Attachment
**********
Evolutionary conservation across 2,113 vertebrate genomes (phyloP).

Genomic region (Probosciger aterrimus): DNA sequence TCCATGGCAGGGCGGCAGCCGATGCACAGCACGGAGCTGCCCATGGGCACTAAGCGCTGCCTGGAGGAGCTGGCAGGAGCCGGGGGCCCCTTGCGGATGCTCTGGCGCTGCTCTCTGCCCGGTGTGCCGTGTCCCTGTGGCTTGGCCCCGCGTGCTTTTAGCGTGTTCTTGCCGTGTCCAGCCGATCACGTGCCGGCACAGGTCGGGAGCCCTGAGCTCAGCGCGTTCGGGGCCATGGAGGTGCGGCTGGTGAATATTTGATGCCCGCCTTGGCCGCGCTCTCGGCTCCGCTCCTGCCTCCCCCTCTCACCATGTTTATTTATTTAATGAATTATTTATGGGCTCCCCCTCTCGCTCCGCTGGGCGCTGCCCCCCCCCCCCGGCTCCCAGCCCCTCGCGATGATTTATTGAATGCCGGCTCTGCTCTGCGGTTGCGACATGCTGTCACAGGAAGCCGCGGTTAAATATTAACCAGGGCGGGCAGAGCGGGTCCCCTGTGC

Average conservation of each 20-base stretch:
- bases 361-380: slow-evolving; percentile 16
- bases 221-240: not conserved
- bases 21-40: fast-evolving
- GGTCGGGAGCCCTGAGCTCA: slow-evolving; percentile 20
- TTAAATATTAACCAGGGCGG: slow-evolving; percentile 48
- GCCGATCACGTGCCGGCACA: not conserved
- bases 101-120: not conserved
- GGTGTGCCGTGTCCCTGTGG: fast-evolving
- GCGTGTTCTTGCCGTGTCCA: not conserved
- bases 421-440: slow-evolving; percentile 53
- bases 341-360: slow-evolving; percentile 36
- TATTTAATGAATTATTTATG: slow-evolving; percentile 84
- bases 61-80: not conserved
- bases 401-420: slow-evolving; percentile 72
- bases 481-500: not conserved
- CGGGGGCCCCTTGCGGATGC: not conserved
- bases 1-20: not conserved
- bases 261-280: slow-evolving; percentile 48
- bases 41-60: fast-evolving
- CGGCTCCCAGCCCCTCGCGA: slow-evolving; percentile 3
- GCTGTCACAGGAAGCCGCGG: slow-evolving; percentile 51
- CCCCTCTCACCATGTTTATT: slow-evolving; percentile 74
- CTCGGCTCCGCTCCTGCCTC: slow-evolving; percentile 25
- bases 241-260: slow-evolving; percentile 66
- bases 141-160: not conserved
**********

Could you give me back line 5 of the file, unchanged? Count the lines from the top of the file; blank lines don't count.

- bases 221-240: not conserved